The freelance economy is one of the most powerful, unsung forces that’s changing society in this decade. By providing a new route to employment for many people who either can’t get a foothold in the traditional employment market–or would prefer to work in a different way–it’s giving them more freedom and control over their destiny. That’s why I found the story of a new freelance hub, Nabbesh, so intriguing.
Nabbesh means “search” in Arabic. The Dubai-based hub, founded as a sort of online classified, lets employers find local talent in areas such as photography, web development and tutoring. Co-founders Loulou Khazen Baz and Rima Al Sheikh launched it in July 2012 to combat high unemployment in the Middle East. Joblessness in the region is now 11.5%, according to the International Labour Organization and hit 28.3% for young people in 2012.
Women are one group that may particularly benefit from the work opportunities it offers, says the founders. Women in the Middle East are now more likely than men to earn a university degree, but only 26% of those in the Middle East and North Africa region participate in the work force, according to the World Bank. Their employment rate is significantly below the average rate of 39% in low- and middle-income countries.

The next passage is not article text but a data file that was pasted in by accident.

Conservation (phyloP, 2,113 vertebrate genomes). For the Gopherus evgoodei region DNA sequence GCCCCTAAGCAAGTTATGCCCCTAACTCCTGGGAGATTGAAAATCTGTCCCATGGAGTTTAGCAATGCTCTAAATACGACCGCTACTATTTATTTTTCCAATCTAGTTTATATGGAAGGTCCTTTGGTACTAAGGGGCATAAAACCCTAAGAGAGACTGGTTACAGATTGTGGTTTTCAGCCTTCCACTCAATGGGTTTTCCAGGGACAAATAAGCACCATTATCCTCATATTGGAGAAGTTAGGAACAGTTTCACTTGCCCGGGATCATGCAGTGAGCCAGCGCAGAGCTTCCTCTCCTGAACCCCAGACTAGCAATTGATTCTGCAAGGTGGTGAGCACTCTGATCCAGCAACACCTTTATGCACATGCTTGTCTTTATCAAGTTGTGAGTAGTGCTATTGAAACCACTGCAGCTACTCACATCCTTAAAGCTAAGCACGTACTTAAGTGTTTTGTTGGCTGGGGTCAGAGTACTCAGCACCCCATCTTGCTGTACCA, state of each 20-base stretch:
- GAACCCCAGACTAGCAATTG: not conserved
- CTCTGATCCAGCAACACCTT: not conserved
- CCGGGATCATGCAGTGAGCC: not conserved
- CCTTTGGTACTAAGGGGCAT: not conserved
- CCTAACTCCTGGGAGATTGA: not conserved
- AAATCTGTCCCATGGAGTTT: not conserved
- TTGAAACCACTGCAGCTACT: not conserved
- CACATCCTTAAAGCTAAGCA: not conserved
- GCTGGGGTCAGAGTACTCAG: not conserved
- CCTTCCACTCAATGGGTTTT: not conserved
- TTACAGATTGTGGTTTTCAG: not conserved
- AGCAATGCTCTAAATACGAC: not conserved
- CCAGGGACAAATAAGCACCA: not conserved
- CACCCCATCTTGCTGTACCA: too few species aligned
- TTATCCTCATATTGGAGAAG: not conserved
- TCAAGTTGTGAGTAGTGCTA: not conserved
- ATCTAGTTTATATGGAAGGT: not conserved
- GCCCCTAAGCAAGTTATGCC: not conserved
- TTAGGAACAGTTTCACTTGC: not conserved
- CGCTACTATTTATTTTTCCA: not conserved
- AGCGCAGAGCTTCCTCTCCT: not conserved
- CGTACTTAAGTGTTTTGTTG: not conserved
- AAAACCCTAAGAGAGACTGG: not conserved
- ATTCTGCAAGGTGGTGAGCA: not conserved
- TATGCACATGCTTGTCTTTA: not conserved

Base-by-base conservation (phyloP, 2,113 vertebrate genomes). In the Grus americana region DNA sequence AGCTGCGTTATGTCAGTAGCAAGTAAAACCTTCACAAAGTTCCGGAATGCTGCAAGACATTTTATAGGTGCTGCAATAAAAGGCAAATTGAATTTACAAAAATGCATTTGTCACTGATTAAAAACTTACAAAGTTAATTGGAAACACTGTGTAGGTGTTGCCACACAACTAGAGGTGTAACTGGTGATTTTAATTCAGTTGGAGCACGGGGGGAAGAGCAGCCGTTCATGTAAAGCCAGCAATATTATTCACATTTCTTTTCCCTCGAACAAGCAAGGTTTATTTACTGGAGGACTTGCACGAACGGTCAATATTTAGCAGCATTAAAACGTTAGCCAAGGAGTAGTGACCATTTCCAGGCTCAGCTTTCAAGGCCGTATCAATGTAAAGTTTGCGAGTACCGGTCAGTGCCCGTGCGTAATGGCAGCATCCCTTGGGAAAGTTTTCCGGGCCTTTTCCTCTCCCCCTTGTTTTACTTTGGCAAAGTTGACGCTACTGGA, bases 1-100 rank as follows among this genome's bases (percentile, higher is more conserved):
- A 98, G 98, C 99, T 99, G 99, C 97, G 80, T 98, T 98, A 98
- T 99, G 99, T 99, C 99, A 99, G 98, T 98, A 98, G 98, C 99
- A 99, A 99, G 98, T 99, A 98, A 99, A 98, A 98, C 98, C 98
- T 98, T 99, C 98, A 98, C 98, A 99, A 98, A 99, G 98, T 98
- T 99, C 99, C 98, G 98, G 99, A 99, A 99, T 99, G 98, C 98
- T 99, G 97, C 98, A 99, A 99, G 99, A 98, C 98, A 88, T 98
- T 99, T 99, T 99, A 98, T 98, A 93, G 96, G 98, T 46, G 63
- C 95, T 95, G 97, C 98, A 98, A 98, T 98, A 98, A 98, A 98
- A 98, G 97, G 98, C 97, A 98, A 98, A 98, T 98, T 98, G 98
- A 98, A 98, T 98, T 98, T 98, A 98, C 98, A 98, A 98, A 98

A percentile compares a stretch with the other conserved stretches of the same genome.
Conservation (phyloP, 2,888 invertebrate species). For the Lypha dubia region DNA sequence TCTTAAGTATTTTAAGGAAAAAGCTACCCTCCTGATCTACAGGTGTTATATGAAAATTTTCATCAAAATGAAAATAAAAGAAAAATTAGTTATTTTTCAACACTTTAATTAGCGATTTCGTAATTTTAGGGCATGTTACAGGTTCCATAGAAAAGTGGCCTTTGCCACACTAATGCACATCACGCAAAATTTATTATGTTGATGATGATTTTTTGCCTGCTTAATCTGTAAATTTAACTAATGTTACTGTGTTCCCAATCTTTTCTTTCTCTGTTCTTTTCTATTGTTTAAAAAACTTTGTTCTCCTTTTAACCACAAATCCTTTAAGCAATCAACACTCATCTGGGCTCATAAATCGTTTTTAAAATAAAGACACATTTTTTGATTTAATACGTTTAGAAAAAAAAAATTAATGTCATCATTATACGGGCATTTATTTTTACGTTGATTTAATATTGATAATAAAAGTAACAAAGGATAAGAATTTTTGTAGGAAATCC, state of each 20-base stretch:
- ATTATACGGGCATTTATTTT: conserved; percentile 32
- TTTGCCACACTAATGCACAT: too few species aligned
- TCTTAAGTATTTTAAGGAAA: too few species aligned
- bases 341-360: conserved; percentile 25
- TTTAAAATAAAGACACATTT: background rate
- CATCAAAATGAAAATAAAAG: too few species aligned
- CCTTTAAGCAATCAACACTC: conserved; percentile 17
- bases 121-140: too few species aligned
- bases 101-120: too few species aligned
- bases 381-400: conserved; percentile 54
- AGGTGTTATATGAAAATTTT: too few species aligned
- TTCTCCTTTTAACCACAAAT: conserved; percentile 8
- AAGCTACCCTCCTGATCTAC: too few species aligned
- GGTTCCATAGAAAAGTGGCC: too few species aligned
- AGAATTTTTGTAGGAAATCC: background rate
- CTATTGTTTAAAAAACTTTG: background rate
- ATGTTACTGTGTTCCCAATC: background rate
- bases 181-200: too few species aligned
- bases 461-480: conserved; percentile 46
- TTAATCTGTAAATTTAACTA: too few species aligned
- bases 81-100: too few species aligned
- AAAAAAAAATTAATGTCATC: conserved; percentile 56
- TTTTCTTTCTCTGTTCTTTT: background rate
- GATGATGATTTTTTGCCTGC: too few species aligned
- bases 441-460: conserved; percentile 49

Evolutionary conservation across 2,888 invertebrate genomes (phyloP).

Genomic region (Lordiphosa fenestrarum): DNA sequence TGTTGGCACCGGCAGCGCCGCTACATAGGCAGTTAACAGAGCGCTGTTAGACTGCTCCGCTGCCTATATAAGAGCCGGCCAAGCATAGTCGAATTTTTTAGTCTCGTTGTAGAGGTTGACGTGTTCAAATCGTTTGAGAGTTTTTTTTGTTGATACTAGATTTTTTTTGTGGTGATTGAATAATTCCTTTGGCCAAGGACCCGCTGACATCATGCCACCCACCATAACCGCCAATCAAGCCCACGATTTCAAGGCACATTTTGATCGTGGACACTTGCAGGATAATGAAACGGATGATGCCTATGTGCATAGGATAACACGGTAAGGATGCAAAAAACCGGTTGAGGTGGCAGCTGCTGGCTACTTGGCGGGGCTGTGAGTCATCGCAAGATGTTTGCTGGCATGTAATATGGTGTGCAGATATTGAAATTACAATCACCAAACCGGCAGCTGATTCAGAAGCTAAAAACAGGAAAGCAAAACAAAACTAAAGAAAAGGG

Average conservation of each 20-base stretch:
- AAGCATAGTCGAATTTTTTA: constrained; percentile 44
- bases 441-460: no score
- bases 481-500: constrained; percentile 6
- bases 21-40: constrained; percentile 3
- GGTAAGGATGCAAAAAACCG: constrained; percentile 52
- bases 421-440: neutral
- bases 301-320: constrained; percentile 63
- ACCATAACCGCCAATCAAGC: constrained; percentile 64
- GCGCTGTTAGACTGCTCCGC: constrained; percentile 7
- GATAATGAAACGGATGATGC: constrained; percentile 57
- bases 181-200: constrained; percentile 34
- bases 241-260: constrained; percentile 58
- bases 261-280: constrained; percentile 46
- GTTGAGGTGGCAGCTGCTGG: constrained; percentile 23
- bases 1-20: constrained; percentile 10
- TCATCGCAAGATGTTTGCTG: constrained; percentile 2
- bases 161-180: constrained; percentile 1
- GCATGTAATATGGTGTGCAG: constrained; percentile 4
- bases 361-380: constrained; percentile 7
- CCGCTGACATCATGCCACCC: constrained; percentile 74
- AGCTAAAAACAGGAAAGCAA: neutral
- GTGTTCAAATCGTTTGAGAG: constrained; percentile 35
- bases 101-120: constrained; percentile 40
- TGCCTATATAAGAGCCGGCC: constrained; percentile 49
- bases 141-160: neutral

“Increasingly, women are becoming more educated, yet they have cultural barriers to being able to leave the home and get a full time job,” Baz, who grew up in Lebanon, told me on a recent call from Dubai. “We believe providing women with virtual and remote work options would be a game changer in this Nabbesh got a boost when Baz won a TV competition in the UAE on a show, similar to Shark Tank, called The Entrepreneur, last November. Membership in the community was only a couple of thousand people. Now Nabbesh has 15,000 members, she says. ”We think there’s a massive opportunity in this part of the world for such types of jobs,” Baz said.
With more freelancers signing up, the founders are now fine-tuning their business model. Recently, the site has been transitioning to charging a commission when someone is hired through the site, so they can earn money from it.
One challenge, Baz explained, is a lack of familiarity with freelancing as a career option. As in the U.S., students from the Middle East who get a college degree will typically apply for full-time jobs, and don’t often realize that freelancing can be a viable alternative, she says.
Companies also need to get used to the idea of hiring freelancers.